“It seems very clear that the only reason that Matt Whitaker was ever appointed to this role was specifically to oversee the Mueller investigation,” Mueller biographer Garrett Graff said on Friday in an interview on CNN’s Newsroom.

With Sessions, Trump ranted publicly about how he did nothing to curtail the Mueller investigation. Sessions had recused himself from oversight because of his role on the Trump campaign.

“Attorney General Jeff Sessions should stop this Rigged Witch Hunt right now,” the President tweeted in August.

The Justice Department declined to comment on any discussions between Whitaker and the President.

The President’s lawyer, Rudy Giuliani, could not confirm the conversations with Whitaker but said the President views the SDNY prosecutors as out of control. “The president and his lawyers are upset about the professional prosecutors in the Southern District of New York going after a non-crime and the innuendo the president was involved,” Giuliani said in a statement to CNN Friday.

One source close to Whitaker pushed back on the notion that the Cohen situation caused tension between the two, emphasizing that Whitaker and the President have a “great relationship.”

[CNN]

Donald Trump Tweets Picture of Himself at His Desk Signing a Blank Sheet of Paper

On December 21, Donald Trump posted a tweet to his official Twitter account: “Some of the many Bills that I am signing in the Oval Office right now. Cancelled my trip on Air Force One to Florida while we wait to see if the Democrats will help us to protect America’s Southern Border!”

Trump has been butting heads with Democrats over his demand for $5.7 billion to fund a 215 mile wall along the Mexican border.

He accompanied the tweet with a picture of himself in the Oval Office, surrounded by a massive stack of black folders, signing his name to a piece of paper.

The problem? The paper appeared to be completely blank.

[Second Nexus]

Trump tweeted a design for ‘steel slats’ along the border with spikes on top — and called it ‘totally effective while at the same time beautiful’

President Donald Trump on Friday tweeted an image of what he said was a design of his administration’s “Steel Slat Barrier” intended for the US-Mexico border, complete with metal spikes at the top.

The tweet came amid turmoil within Congress as lawmakers struggled to reach a funding deal, hours before a partial government shutdown was set to begin.

In the last two days, Trump has begun demanding that Congress approve $5 billion in funding for his long-promised border wall, though he has pivoted in recent days to demanding “steel slats.”

He speculated on Thursday that doing so would give Democratic lawmakers “a little bit of an out” to pass his requested funding.

“We don’t use the word ‘wall’ necessarily, but it has to be something special to do the job – steel slats,” he said.

The Republican-controlled House passed a continuing resolution on Thursday evening that included $5.7 billion for border security. The resolution will now go to the Senate, where it is almost certain to fail.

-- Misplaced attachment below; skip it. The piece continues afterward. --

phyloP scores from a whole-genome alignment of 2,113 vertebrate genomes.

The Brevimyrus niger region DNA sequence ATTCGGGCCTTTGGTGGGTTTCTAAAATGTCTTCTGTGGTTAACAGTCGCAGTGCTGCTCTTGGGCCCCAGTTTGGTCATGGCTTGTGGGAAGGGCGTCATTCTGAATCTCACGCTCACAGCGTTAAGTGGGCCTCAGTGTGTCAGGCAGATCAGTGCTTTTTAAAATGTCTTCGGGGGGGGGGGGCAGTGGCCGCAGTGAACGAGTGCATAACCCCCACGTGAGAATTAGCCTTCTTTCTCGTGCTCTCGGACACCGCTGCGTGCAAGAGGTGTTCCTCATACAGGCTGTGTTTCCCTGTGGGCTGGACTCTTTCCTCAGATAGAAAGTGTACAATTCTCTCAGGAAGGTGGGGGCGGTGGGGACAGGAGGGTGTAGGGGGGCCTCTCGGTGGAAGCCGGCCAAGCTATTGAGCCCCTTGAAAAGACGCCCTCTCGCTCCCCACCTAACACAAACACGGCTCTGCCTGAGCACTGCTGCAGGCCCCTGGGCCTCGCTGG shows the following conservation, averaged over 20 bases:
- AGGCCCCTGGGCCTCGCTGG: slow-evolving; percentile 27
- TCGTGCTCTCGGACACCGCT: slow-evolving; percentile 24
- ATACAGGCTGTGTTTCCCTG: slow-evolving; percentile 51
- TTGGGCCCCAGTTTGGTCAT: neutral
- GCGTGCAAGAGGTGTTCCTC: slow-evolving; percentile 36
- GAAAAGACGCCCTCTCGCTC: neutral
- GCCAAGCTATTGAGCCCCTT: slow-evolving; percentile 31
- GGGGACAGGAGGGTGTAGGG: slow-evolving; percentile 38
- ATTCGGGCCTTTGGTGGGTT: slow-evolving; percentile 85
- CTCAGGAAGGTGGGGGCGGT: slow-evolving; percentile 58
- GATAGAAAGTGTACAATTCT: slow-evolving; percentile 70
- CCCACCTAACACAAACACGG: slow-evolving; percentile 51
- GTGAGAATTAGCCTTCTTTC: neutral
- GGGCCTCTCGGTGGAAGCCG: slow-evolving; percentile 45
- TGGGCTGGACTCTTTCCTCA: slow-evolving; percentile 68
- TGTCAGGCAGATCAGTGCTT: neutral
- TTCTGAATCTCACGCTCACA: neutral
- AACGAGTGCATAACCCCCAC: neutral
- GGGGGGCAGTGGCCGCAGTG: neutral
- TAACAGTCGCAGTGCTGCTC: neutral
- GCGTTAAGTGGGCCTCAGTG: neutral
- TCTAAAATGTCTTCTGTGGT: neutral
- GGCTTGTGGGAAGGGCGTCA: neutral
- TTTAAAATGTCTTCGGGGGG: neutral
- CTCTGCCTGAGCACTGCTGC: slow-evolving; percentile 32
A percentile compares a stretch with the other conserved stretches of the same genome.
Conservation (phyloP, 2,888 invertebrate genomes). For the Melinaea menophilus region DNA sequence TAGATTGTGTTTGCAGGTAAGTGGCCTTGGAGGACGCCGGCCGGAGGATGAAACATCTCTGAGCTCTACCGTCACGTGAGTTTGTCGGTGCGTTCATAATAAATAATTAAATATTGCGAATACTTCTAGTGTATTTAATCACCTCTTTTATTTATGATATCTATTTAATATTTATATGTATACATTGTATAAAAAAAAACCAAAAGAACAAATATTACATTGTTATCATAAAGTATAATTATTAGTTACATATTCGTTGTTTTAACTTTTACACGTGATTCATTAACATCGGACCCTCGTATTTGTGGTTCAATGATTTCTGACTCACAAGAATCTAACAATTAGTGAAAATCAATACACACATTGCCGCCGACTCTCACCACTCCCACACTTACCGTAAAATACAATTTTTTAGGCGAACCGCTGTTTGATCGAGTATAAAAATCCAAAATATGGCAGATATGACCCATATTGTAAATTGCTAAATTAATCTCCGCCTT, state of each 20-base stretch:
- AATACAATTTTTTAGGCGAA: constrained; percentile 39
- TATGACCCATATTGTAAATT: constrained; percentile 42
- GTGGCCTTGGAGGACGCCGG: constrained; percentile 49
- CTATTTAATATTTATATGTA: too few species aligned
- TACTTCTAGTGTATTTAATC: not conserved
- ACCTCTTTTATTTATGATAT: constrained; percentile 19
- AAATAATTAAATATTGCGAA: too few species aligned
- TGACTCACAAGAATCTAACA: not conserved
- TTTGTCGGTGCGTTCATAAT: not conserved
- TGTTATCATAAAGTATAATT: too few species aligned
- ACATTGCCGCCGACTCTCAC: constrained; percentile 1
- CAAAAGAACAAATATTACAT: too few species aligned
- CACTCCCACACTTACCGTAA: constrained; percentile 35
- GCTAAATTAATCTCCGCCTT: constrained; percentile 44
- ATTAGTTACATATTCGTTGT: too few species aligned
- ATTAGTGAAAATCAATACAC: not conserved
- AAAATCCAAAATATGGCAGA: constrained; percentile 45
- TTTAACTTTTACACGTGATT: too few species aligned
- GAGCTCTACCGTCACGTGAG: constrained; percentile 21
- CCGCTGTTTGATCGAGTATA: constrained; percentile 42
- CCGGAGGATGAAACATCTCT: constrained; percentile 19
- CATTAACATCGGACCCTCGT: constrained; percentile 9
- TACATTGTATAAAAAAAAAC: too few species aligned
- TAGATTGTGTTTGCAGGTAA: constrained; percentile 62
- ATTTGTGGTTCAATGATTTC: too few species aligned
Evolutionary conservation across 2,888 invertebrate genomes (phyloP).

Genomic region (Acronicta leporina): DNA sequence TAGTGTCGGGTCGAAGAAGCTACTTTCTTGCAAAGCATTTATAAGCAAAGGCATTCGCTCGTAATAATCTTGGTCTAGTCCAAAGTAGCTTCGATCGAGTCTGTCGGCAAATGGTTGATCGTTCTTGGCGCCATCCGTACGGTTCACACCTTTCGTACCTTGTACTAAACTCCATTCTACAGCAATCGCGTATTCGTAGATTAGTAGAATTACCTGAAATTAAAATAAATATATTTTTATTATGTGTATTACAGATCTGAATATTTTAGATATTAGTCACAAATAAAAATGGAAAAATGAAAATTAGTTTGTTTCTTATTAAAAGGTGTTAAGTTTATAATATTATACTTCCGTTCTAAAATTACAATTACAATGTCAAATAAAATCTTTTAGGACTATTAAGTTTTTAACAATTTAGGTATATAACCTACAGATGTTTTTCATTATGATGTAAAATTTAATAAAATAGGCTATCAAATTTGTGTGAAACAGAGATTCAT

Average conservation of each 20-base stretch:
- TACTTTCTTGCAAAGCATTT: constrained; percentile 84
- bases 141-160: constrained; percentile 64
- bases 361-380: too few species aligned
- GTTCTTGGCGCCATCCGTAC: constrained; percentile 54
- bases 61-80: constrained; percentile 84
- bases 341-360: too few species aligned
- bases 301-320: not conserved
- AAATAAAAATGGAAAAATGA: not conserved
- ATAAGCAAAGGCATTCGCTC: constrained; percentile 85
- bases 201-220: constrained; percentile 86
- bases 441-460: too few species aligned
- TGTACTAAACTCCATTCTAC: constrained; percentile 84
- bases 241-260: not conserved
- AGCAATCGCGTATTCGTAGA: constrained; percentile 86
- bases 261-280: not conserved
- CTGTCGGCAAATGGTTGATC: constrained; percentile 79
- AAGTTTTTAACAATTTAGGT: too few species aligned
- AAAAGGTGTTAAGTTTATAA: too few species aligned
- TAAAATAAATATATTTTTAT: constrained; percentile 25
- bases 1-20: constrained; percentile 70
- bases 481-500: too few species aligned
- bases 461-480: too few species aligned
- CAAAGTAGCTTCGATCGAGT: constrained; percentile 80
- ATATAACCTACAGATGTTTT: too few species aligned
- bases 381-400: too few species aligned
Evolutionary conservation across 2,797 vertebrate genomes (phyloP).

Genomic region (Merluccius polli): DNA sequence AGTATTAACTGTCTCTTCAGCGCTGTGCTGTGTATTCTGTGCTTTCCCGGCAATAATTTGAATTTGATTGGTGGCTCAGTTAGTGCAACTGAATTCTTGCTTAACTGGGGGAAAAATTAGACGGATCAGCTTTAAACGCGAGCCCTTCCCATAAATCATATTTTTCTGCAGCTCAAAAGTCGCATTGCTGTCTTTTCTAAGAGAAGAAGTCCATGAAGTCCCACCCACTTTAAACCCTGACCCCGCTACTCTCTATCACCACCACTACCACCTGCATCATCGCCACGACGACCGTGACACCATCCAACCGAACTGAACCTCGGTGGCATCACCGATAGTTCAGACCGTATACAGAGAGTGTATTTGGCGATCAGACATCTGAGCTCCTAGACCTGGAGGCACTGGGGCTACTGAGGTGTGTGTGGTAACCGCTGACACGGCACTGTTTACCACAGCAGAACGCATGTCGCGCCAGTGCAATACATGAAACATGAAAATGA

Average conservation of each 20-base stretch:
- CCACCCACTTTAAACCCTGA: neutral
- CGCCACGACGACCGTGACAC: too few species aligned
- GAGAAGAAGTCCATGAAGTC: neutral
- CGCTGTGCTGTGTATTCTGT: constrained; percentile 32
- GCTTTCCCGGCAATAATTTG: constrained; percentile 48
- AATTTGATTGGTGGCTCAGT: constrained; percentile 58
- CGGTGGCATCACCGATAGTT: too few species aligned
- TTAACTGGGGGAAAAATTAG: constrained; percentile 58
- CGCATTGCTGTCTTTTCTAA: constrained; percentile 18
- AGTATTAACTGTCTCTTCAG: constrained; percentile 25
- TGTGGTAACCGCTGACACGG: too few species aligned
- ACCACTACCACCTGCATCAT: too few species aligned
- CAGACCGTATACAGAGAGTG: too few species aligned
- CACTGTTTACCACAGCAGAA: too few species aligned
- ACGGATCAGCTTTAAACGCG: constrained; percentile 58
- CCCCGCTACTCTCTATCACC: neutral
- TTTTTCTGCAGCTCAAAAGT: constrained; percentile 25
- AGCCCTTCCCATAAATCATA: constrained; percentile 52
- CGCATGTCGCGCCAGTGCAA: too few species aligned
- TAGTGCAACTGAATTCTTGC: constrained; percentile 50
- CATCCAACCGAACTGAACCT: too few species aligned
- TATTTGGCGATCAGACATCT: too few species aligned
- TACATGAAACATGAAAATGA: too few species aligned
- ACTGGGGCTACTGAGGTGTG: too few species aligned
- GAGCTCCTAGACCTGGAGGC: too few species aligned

A Department of Homeland Security spokeswoman told Business Insider that the design is the same that has been used in Calexico:

The fencing in Calexico, however, doesn’t appear to feature the same sharply spiked tips as the design Trump tweeted.

The Trump administration has also been working on similar fencing projects throughout the last year, using “bollards” – spaced-out, hollow steel rods – as a barrier, usually with metal anti-climbing plates at the top.

[Business Insider]

Whitaker rejected ethics official’s advice he should recuse from Russia probe

Acting Attorney General Matt Whitaker disregarded the advice of a Justice Department ethics official to step aside from overseeing Robert Mueller’s Russia investigation.

Whitaker never sought a formal recommendation about whether he needed to recuse, but he received guidance on his options and the applicable rules during three meetings with ethics officials and multiple discussions with his own advisers, according to a senior department source and a letter from the Justice Department to CongressThursday night.

The decision to make was Whitaker’s alone and came the same day news emerged that Trump’s nominee to take the permanent job, Bill Barr, wrote the Justice Department last year to argue against the Mueller investigation, raising concerns on Capitol Hill that the President is selecting leaders based on their alignment with his critical view of the Russia probe and will seek to undercut the special counsel.
Former Attorney General Jeff Sessions had recused himself from the Mueller investigation in favor of Deputy Attorney General Rod Rosenstein — to the constant annoyance of President Donald Trump — because Sessions had been an active participant on the Trump campaign.

Some of Whitaker’s comments about Mueller in 2017 mirrored Trump’s complaints. In one instance, speaking on the “Rose Unplugged” radio program in August 2017, Whitaker said the appointment of Mueller was “ridiculous” and it “smells a little fishy.”